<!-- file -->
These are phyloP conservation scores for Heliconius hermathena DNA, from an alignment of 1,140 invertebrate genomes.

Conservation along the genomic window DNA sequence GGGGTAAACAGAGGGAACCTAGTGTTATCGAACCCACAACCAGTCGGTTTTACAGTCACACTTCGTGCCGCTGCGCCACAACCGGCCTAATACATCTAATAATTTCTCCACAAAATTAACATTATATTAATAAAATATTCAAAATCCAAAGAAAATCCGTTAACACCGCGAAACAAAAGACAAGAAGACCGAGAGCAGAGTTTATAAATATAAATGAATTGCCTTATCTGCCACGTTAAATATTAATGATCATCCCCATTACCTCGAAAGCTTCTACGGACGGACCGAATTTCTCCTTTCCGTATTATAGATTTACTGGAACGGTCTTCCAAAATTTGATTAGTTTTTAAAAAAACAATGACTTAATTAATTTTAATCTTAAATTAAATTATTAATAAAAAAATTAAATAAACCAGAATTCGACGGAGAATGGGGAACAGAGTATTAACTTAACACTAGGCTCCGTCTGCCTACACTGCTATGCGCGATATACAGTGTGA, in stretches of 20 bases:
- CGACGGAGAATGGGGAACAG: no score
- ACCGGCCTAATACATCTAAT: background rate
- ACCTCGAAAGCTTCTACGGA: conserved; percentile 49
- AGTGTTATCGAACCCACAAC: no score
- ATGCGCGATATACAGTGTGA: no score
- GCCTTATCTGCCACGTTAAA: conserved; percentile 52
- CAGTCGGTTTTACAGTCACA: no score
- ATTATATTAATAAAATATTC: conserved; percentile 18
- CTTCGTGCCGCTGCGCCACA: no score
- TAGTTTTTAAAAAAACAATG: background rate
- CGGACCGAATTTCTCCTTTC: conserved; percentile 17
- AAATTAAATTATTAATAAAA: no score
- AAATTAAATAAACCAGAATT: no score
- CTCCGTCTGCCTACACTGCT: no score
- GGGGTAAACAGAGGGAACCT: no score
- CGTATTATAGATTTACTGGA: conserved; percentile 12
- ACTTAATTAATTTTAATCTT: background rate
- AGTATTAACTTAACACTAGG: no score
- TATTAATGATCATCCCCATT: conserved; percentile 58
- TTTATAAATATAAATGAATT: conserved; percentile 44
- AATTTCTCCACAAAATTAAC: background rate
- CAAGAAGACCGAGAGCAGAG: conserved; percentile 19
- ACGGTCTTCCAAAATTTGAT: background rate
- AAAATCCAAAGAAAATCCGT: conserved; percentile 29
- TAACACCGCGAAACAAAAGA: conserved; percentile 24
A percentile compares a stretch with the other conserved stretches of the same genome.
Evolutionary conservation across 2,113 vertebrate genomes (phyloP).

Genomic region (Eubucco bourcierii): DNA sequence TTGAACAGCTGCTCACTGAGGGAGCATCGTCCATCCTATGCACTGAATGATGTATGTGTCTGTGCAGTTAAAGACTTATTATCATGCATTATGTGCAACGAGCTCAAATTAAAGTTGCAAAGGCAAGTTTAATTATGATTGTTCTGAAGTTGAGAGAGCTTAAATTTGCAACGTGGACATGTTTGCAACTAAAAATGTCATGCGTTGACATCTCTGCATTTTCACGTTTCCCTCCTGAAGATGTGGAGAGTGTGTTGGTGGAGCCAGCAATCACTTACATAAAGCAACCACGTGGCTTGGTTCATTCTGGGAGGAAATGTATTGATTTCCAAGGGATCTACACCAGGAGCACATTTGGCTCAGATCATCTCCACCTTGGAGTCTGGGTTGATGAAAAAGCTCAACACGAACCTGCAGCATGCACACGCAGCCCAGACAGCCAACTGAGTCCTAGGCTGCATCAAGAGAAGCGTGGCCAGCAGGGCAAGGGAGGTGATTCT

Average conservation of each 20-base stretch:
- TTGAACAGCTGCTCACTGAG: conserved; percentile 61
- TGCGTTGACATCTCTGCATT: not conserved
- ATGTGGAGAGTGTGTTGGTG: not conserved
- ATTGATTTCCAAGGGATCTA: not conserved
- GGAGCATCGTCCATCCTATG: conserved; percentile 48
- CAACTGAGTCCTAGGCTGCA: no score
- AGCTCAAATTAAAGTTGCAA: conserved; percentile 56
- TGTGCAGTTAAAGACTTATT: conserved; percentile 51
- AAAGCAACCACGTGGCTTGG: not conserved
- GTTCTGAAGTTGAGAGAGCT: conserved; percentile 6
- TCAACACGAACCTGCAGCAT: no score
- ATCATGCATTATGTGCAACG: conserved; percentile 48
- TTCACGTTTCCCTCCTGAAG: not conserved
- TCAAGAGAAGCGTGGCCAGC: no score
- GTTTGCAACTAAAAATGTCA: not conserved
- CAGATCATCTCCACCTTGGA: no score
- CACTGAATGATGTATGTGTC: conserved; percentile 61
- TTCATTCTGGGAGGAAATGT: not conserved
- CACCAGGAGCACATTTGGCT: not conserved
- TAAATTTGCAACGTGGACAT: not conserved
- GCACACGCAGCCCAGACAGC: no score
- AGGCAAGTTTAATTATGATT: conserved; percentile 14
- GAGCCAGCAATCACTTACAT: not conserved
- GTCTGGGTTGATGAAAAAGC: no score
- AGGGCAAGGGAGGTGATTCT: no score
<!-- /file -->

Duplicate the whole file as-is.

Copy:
These are phyloP conservation scores for Heliconius hermathena DNA, from an alignment of 1,140 invertebrate genomes.

Conservation along the genomic window DNA sequence GGGGTAAACAGAGGGAACCTAGTGTTATCGAACCCACAACCAGTCGGTTTTACAGTCACACTTCGTGCCGCTGCGCCACAACCGGCCTAATACATCTAATAATTTCTCCACAAAATTAACATTATATTAATAAAATATTCAAAATCCAAAGAAAATCCGTTAACACCGCGAAACAAAAGACAAGAAGACCGAGAGCAGAGTTTATAAATATAAATGAATTGCCTTATCTGCCACGTTAAATATTAATGATCATCCCCATTACCTCGAAAGCTTCTACGGACGGACCGAATTTCTCCTTTCCGTATTATAGATTTACTGGAACGGTCTTCCAAAATTTGATTAGTTTTTAAAAAAACAATGACTTAATTAATTTTAATCTTAAATTAAATTATTAATAAAAAAATTAAATAAACCAGAATTCGACGGAGAATGGGGAACAGAGTATTAACTTAACACTAGGCTCCGTCTGCCTACACTGCTATGCGCGATATACAGTGTGA, in stretches of 20 bases:
- CGACGGAGAATGGGGAACAG: no score
- ACCGGCCTAATACATCTAAT: background rate
- ACCTCGAAAGCTTCTACGGA: conserved; percentile 49
- AGTGTTATCGAACCCACAAC: no score
- ATGCGCGATATACAGTGTGA: no score
- GCCTTATCTGCCACGTTAAA: conserved; percentile 52
- CAGTCGGTTTTACAGTCACA: no score
- ATTATATTAATAAAATATTC: conserved; percentile 18
- CTTCGTGCCGCTGCGCCACA: no score
- TAGTTTTTAAAAAAACAATG: background rate
- CGGACCGAATTTCTCCTTTC: conserved; percentile 17
- AAATTAAATTATTAATAAAA: no score
- AAATTAAATAAACCAGAATT: no score
- CTCCGTCTGCCTACACTGCT: no score
- GGGGTAAACAGAGGGAACCT: no score
- CGTATTATAGATTTACTGGA: conserved; percentile 12
- ACTTAATTAATTTTAATCTT: background rate
- AGTATTAACTTAACACTAGG: no score
- TATTAATGATCATCCCCATT: conserved; percentile 58
- TTTATAAATATAAATGAATT: conserved; percentile 44
- AATTTCTCCACAAAATTAAC: background rate
- CAAGAAGACCGAGAGCAGAG: conserved; percentile 19
- ACGGTCTTCCAAAATTTGAT: background rate
- AAAATCCAAAGAAAATCCGT: conserved; percentile 29
- TAACACCGCGAAACAAAAGA: conserved; percentile 24
A percentile compares a stretch with the other conserved stretches of the same genome.
Evolutionary conservation across 2,113 vertebrate genomes (phyloP).

Genomic region (Eubucco bourcierii): DNA sequence TTGAACAGCTGCTCACTGAGGGAGCATCGTCCATCCTATGCACTGAATGATGTATGTGTCTGTGCAGTTAAAGACTTATTATCATGCATTATGTGCAACGAGCTCAAATTAAAGTTGCAAAGGCAAGTTTAATTATGATTGTTCTGAAGTTGAGAGAGCTTAAATTTGCAACGTGGACATGTTTGCAACTAAAAATGTCATGCGTTGACATCTCTGCATTTTCACGTTTCCCTCCTGAAGATGTGGAGAGTGTGTTGGTGGAGCCAGCAATCACTTACATAAAGCAACCACGTGGCTTGGTTCATTCTGGGAGGAAATGTATTGATTTCCAAGGGATCTACACCAGGAGCACATTTGGCTCAGATCATCTCCACCTTGGAGTCTGGGTTGATGAAAAAGCTCAACACGAACCTGCAGCATGCACACGCAGCCCAGACAGCCAACTGAGTCCTAGGCTGCATCAAGAGAAGCGTGGCCAGCAGGGCAAGGGAGGTGATTCT

Average conservation of each 20-base stretch:
- TTGAACAGCTGCTCACTGAG: conserved; percentile 61
- TGCGTTGACATCTCTGCATT: not conserved
- ATGTGGAGAGTGTGTTGGTG: not conserved
- ATTGATTTCCAAGGGATCTA: not conserved
- GGAGCATCGTCCATCCTATG: conserved; percentile 48
- CAACTGAGTCCTAGGCTGCA: no score
- AGCTCAAATTAAAGTTGCAA: conserved; percentile 56
- TGTGCAGTTAAAGACTTATT: conserved; percentile 51
- AAAGCAACCACGTGGCTTGG: not conserved
- GTTCTGAAGTTGAGAGAGCT: conserved; percentile 6
- TCAACACGAACCTGCAGCAT: no score
- ATCATGCATTATGTGCAACG: conserved; percentile 48
- TTCACGTTTCCCTCCTGAAG: not conserved
- TCAAGAGAAGCGTGGCCAGC: no score
- GTTTGCAACTAAAAATGTCA: not conserved
- CAGATCATCTCCACCTTGGA: no score
- CACTGAATGATGTATGTGTC: conserved; percentile 61
- TTCATTCTGGGAGGAAATGT: not conserved
- CACCAGGAGCACATTTGGCT: not conserved
- TAAATTTGCAACGTGGACAT: not conserved
- GCACACGCAGCCCAGACAGC: no score
- AGGCAAGTTTAATTATGATT: conserved; percentile 14
- GAGCCAGCAATCACTTACAT: not conserved
- GTCTGGGTTGATGAAAAAGC: no score
- AGGGCAAGGGAGGTGATTCT: no score